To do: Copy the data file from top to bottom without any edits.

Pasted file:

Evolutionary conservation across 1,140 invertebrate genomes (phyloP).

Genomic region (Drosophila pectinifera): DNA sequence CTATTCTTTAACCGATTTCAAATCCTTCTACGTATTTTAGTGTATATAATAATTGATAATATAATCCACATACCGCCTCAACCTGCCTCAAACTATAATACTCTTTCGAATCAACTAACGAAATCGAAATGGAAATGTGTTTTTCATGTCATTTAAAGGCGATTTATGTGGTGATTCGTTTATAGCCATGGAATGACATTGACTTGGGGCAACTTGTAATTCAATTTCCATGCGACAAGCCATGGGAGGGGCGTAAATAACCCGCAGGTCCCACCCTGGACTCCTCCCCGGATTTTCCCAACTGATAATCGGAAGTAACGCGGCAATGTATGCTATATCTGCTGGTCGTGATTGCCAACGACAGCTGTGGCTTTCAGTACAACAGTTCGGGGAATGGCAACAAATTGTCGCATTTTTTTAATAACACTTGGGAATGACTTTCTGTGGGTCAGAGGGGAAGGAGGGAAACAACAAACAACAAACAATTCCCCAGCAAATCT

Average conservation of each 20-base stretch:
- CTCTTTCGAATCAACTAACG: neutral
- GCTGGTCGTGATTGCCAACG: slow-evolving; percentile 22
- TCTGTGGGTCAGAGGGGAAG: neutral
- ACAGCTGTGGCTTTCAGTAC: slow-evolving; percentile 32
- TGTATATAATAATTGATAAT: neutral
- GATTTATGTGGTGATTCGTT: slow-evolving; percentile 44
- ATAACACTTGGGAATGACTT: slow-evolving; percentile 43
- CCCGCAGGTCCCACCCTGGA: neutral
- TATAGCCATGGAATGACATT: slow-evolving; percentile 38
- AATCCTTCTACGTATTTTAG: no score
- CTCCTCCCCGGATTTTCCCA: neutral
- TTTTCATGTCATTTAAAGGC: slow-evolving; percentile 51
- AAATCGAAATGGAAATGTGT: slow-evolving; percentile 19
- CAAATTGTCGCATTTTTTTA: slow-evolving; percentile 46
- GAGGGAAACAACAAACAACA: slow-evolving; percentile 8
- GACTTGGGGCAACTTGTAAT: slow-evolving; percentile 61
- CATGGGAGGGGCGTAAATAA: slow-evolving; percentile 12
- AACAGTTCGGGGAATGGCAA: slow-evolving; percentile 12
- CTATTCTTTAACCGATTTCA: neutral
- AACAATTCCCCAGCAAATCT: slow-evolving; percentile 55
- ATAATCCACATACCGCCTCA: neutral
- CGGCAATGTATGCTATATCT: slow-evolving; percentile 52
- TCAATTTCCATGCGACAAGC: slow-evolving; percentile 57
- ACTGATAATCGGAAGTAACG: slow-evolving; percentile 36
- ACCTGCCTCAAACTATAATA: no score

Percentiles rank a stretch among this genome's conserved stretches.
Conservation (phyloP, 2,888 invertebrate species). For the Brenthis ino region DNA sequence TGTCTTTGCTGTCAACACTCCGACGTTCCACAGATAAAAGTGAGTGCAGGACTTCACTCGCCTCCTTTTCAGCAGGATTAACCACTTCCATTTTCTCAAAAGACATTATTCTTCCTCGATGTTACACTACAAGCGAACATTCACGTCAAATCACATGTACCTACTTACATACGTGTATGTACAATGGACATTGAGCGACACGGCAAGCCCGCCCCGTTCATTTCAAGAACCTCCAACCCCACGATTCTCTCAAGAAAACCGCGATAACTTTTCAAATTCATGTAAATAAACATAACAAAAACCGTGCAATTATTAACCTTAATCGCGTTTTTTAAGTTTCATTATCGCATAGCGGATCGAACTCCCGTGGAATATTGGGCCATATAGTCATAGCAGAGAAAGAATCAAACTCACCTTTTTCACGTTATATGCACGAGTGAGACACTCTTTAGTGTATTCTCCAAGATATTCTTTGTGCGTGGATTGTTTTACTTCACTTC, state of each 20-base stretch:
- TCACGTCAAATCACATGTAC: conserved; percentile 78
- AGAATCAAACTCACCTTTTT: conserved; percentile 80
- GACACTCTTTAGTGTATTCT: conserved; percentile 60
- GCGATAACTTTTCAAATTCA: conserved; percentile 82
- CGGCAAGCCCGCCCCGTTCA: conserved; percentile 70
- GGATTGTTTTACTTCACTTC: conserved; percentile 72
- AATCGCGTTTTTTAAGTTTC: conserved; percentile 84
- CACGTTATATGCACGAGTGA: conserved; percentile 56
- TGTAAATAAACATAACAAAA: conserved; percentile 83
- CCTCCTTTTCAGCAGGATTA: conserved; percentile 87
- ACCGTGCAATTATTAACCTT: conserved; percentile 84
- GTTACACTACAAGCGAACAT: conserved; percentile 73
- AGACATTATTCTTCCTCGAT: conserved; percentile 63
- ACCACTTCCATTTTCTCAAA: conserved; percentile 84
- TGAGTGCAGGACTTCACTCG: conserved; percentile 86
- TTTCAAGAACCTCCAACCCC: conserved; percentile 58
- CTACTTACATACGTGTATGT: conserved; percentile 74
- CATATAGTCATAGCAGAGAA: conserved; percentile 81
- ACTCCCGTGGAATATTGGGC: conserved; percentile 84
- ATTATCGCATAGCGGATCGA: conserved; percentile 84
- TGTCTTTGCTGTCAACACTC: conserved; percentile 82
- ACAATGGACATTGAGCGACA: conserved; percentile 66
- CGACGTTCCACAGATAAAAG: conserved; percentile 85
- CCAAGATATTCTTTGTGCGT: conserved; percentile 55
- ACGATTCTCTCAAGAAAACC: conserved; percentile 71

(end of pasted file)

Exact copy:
Evolutionary conservation across 1,140 invertebrate genomes (phyloP).

Genomic region (Drosophila pectinifera): DNA sequence CTATTCTTTAACCGATTTCAAATCCTTCTACGTATTTTAGTGTATATAATAATTGATAATATAATCCACATACCGCCTCAACCTGCCTCAAACTATAATACTCTTTCGAATCAACTAACGAAATCGAAATGGAAATGTGTTTTTCATGTCATTTAAAGGCGATTTATGTGGTGATTCGTTTATAGCCATGGAATGACATTGACTTGGGGCAACTTGTAATTCAATTTCCATGCGACAAGCCATGGGAGGGGCGTAAATAACCCGCAGGTCCCACCCTGGACTCCTCCCCGGATTTTCCCAACTGATAATCGGAAGTAACGCGGCAATGTATGCTATATCTGCTGGTCGTGATTGCCAACGACAGCTGTGGCTTTCAGTACAACAGTTCGGGGAATGGCAACAAATTGTCGCATTTTTTTAATAACACTTGGGAATGACTTTCTGTGGGTCAGAGGGGAAGGAGGGAAACAACAAACAACAAACAATTCCCCAGCAAATCT

Average conservation of each 20-base stretch:
- CTCTTTCGAATCAACTAACG: neutral
- GCTGGTCGTGATTGCCAACG: slow-evolving; percentile 22
- TCTGTGGGTCAGAGGGGAAG: neutral
- ACAGCTGTGGCTTTCAGTAC: slow-evolving; percentile 32
- TGTATATAATAATTGATAAT: neutral
- GATTTATGTGGTGATTCGTT: slow-evolving; percentile 44
- ATAACACTTGGGAATGACTT: slow-evolving; percentile 43
- CCCGCAGGTCCCACCCTGGA: neutral
- TATAGCCATGGAATGACATT: slow-evolving; percentile 38
- AATCCTTCTACGTATTTTAG: no score
- CTCCTCCCCGGATTTTCCCA: neutral
- TTTTCATGTCATTTAAAGGC: slow-evolving; percentile 51
- AAATCGAAATGGAAATGTGT: slow-evolving; percentile 19
- CAAATTGTCGCATTTTTTTA: slow-evolving; percentile 46
- GAGGGAAACAACAAACAACA: slow-evolving; percentile 8
- GACTTGGGGCAACTTGTAAT: slow-evolving; percentile 61
- CATGGGAGGGGCGTAAATAA: slow-evolving; percentile 12
- AACAGTTCGGGGAATGGCAA: slow-evolving; percentile 12
- CTATTCTTTAACCGATTTCA: neutral
- AACAATTCCCCAGCAAATCT: slow-evolving; percentile 55
- ATAATCCACATACCGCCTCA: neutral
- CGGCAATGTATGCTATATCT: slow-evolving; percentile 52
- TCAATTTCCATGCGACAAGC: slow-evolving; percentile 57
- ACTGATAATCGGAAGTAACG: slow-evolving; percentile 36
- ACCTGCCTCAAACTATAATA: no score

Percentiles rank a stretch among this genome's conserved stretches.
Conservation (phyloP, 2,888 invertebrate species). For the Brenthis ino region DNA sequence TGTCTTTGCTGTCAACACTCCGACGTTCCACAGATAAAAGTGAGTGCAGGACTTCACTCGCCTCCTTTTCAGCAGGATTAACCACTTCCATTTTCTCAAAAGACATTATTCTTCCTCGATGTTACACTACAAGCGAACATTCACGTCAAATCACATGTACCTACTTACATACGTGTATGTACAATGGACATTGAGCGACACGGCAAGCCCGCCCCGTTCATTTCAAGAACCTCCAACCCCACGATTCTCTCAAGAAAACCGCGATAACTTTTCAAATTCATGTAAATAAACATAACAAAAACCGTGCAATTATTAACCTTAATCGCGTTTTTTAAGTTTCATTATCGCATAGCGGATCGAACTCCCGTGGAATATTGGGCCATATAGTCATAGCAGAGAAAGAATCAAACTCACCTTTTTCACGTTATATGCACGAGTGAGACACTCTTTAGTGTATTCTCCAAGATATTCTTTGTGCGTGGATTGTTTTACTTCACTTC, state of each 20-base stretch:
- TCACGTCAAATCACATGTAC: conserved; percentile 78
- AGAATCAAACTCACCTTTTT: conserved; percentile 80
- GACACTCTTTAGTGTATTCT: conserved; percentile 60
- GCGATAACTTTTCAAATTCA: conserved; percentile 82
- CGGCAAGCCCGCCCCGTTCA: conserved; percentile 70
- GGATTGTTTTACTTCACTTC: conserved; percentile 72
- AATCGCGTTTTTTAAGTTTC: conserved; percentile 84
- CACGTTATATGCACGAGTGA: conserved; percentile 56
- TGTAAATAAACATAACAAAA: conserved; percentile 83
- CCTCCTTTTCAGCAGGATTA: conserved; percentile 87
- ACCGTGCAATTATTAACCTT: conserved; percentile 84
- GTTACACTACAAGCGAACAT: conserved; percentile 73
- AGACATTATTCTTCCTCGAT: conserved; percentile 63
- ACCACTTCCATTTTCTCAAA: conserved; percentile 84
- TGAGTGCAGGACTTCACTCG: conserved; percentile 86
- TTTCAAGAACCTCCAACCCC: conserved; percentile 58
- CTACTTACATACGTGTATGT: conserved; percentile 74
- CATATAGTCATAGCAGAGAA: conserved; percentile 81
- ACTCCCGTGGAATATTGGGC: conserved; percentile 84
- ATTATCGCATAGCGGATCGA: conserved; percentile 84
- TGTCTTTGCTGTCAACACTC: conserved; percentile 82
- ACAATGGACATTGAGCGACA: conserved; percentile 66
- CGACGTTCCACAGATAAAAG: conserved; percentile 85
- CCAAGATATTCTTTGTGCGT: conserved; percentile 55
- ACGATTCTCTCAAGAAAACC: conserved; percentile 71